E & J’s was a pleasant experience. The menu was limited but hamburgers were good and fries cut from fresh spuds. Prices were northern-reasonable. I can’t say the same about gas prices. As there’s only one service station, it has the monopoly. Eighty-five cents to one dollar per litre is the norm. We were glad we had filled our tank and that it had enough capacity to get us back to the Thunder Bay. There’s one grocery store in Armstrong and it has the monopoly on food. I was afraid to ask the price of fresh oranges, lettuce, apples.
Armstrong is all about trains. Tracks dominate the village. As a matter of fact, the only way one can travel to Thunder Bay by train is to arrive in Armstrong and find their way south by road. Figure that one out!
There’s not much to do in Armstrong. Popular pastimes appear to be bear-watching at the local dump and train-spotting near the tracks. There’s no map to indicate where those logging roads lead so the best bet is not to venture forth unless accompanied by a local guide who doesn’t mind the hair-raising experience of meeting logging trucks on THEIR turf, not a good thing.
A number of outfitters and fly-in services call the Armstrong area home. After lunch we went looking for float planes. Our quest was satiated at Mattice Lake Outfitters where four were tied at dock, all built during the 1950's. Down the road we turned into Huron Air Charter Services on MacKenzie Lake to see their flotilla. Here, I had the pleasurable experience of seeing a 1953 Norseman. Canoes balanced on pontoons and strapped to struts, it landed and taxied to dock. My uncle’s workhorse, and the plane I remember best, was a ‘53 Norseman. There are only twenty-six of these planes left in Ontario. Our last stop was at Wilderness North home base on Waweig Lake for a look at the plane we’d be taking, a Turbo Otter. It, and the Beaver tied next to it, were both manufactured in the 1950's.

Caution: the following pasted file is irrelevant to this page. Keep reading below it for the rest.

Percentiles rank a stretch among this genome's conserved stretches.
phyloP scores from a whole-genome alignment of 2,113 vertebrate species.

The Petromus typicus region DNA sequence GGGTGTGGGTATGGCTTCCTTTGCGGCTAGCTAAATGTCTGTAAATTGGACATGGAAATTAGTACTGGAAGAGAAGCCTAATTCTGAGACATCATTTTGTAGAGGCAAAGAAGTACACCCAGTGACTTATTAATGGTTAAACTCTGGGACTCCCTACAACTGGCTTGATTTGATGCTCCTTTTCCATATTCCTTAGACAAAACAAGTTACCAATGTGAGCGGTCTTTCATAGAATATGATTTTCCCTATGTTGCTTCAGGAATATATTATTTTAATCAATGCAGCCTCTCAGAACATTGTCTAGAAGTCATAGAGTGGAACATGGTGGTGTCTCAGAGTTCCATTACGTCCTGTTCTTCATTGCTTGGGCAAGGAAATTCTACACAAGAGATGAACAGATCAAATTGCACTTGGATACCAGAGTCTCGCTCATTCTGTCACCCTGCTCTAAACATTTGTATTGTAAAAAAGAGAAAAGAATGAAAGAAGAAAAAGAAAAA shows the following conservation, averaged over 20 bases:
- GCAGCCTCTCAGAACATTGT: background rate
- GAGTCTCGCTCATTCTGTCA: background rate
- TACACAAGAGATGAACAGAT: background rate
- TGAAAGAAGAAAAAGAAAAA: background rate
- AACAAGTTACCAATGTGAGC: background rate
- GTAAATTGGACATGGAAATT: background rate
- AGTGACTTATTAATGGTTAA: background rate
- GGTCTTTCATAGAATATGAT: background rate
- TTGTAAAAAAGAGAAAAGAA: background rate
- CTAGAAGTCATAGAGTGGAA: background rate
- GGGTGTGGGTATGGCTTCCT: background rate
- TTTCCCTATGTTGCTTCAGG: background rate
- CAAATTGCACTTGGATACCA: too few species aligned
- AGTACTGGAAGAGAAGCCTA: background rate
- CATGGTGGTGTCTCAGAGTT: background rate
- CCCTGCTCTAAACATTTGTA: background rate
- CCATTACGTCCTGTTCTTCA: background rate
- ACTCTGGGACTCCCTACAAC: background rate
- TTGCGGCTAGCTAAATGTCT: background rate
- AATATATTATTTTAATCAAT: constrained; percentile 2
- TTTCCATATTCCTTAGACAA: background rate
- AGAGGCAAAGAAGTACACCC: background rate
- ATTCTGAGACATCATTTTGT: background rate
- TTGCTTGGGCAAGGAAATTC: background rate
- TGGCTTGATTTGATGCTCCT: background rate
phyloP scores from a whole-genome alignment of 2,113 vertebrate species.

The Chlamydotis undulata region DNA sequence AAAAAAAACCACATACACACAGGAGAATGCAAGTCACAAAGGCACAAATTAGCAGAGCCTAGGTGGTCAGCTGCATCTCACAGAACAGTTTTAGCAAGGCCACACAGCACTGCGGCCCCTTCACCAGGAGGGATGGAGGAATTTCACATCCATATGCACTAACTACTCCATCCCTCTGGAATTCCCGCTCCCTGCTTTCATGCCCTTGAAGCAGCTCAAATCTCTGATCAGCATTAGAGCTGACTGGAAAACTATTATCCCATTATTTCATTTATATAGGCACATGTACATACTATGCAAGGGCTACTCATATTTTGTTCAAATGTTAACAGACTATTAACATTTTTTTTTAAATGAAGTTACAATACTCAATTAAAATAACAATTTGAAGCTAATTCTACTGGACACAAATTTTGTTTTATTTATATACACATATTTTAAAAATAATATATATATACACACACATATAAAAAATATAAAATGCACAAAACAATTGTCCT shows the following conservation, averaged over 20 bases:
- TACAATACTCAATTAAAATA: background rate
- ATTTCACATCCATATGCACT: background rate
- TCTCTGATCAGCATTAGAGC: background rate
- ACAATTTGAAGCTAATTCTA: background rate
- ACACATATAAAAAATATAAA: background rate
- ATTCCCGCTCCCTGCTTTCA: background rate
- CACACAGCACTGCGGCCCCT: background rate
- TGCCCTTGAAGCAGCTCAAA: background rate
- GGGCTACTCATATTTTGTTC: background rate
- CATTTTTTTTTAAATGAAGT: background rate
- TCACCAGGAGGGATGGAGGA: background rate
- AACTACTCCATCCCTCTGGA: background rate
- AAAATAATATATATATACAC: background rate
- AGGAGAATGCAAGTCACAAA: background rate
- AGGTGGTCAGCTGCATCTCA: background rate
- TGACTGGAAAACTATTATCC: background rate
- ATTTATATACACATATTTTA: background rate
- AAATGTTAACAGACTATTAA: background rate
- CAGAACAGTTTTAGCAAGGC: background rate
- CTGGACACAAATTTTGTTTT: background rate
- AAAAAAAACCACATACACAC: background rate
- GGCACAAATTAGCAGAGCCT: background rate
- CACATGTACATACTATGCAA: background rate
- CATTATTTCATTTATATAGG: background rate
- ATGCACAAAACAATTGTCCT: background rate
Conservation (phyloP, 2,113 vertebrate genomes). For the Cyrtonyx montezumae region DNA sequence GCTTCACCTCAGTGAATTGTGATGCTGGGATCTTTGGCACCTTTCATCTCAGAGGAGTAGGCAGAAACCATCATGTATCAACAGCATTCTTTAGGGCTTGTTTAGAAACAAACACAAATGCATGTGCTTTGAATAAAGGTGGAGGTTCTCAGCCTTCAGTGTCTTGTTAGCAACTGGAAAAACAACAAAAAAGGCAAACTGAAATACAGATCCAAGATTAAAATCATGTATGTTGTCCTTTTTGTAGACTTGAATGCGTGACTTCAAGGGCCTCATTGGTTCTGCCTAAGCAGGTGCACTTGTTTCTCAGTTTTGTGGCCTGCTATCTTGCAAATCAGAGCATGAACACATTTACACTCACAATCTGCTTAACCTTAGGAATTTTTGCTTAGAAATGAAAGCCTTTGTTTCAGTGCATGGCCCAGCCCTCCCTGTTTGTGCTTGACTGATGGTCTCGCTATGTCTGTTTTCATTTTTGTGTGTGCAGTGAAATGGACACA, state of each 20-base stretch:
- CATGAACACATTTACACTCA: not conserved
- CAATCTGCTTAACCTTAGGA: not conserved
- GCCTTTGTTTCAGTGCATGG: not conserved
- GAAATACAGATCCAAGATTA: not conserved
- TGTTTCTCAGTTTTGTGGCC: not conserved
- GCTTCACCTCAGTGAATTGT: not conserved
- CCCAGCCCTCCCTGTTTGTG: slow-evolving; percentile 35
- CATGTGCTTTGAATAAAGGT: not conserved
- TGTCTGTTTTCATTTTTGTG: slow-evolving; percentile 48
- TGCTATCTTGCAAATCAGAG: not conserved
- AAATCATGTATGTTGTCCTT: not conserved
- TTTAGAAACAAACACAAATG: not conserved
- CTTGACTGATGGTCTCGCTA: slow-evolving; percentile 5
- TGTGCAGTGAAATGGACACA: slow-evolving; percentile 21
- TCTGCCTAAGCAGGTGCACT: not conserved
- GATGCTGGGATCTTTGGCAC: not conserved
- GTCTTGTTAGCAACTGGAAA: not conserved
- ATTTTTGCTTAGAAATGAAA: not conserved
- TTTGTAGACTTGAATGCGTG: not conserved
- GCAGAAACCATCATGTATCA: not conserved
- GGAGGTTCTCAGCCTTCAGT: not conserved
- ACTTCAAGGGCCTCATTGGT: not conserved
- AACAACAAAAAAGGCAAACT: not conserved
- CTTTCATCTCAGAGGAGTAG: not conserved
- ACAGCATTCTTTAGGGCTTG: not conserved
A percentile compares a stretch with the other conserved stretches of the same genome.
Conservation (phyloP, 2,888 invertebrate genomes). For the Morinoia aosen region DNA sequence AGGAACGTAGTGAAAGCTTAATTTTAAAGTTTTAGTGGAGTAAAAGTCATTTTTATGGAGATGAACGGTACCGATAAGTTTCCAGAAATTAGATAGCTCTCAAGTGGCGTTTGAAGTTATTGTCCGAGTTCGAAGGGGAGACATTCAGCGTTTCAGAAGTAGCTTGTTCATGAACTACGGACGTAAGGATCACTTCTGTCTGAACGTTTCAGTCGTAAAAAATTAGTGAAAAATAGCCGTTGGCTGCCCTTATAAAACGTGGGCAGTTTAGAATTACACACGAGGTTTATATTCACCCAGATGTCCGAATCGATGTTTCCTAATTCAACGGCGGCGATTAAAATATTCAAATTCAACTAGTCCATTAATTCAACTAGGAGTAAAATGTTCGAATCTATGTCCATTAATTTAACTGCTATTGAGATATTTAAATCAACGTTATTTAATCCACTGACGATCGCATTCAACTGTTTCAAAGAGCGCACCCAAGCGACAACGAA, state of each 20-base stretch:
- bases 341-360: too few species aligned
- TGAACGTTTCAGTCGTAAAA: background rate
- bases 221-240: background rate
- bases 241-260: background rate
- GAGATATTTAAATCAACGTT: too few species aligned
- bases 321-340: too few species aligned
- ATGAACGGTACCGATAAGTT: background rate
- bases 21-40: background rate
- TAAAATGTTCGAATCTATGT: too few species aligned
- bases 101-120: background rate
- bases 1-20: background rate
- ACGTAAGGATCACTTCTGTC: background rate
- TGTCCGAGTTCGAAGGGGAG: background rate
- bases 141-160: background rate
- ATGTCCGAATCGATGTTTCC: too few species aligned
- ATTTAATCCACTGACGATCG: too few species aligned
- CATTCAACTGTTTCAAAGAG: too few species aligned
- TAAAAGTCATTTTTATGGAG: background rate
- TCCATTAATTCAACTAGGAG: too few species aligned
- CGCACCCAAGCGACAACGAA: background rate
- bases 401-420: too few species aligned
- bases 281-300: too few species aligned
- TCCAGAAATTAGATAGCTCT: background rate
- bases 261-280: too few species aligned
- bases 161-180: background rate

As our flight was not until the next morning, we stayed overnight at Wabakimi Wilderness Bed & Breakfast on Mattice Lake. Many outtrippers use this facility as the jump-off point for canoeing and kayaking adventures. The company, Wild Waters Nature Tours & Expeditions Ltd., tailors wilderness packages to customers’ needs. They supply all that is necessary for a one day, or extended trip, in Wabakimi Provincial Park and environs.
Bert and Brenda, congenial hosts and capable managers, made special arrangements for dinner as we didn’t have the inclination to drive the ten miles or so back into Armstrong to E & J’s. Bert’s special recipe for oven-baked walleye, better known as northern lobster, was excellent and accompanied by a bowl of Brenda’s ever- ready pasta salad.
After supper we toured around Mattice Lake then curled up to enjoy the eclectic in-house library. We forgot bathing suits and didn’t think we should subject other guests to sagging naked bodies in the large outdoor hot tub. The sunset over Mattice was picture-perfect. Later, northern lights danced across the sky, mirroring a rainbow of colour in the lake.
Next morning, we were off to Wilderness North’s base for our flight into Striker’s Point Lodge. We were Ted, Lois, myself and Allan Cheeseman, President of Wilderness North who took the opportunity to fly in with us. Flight times are at the discretion of the pilot and weather. Although Waweig Lake was clear, we waited an hour for the fog to lift off Whitewater Lake. I spent the time taking in the familiar sights, sounds and smells of a northern sea plane base. Oh, the memories of my youth! The Turbo Otter has lots of room and is one of the quieter planes in service. Our pilot, Randy Melnick, is one of the most competent in the business and an all-round nice guy too.
Hearing the throb of the Otter’s engine as it lifted off Waweig Lake brought back another flood of great memories. As we winged our way north, the landscape below changed constantly. Logging roads petered out and endless miles of lakes, bogs, streams, rivers, pine and spruce forest stretched to all horizons. We came in over Whitewater and flew low over the bay at Striker’s Point before making a smooth landing. Lodge managers Paul and Denise met us at the dock then helped load the plane with gear and homebound guests. The Otter’s departure from Whitewater Lake seemed as effortless as its landing. This Randy fellow’s good!
Some people can’t handle solitude. Others revel in it. Striker’s Point Lodge has amenities to suit both types. There are two other lodges on the lake. We were six of perhaps twenty people in an area that is forty minutes flying time from Armstrong. The place has solitude enough to give a sense of freedom without total isolation. That’s my style of northern recreational habitat.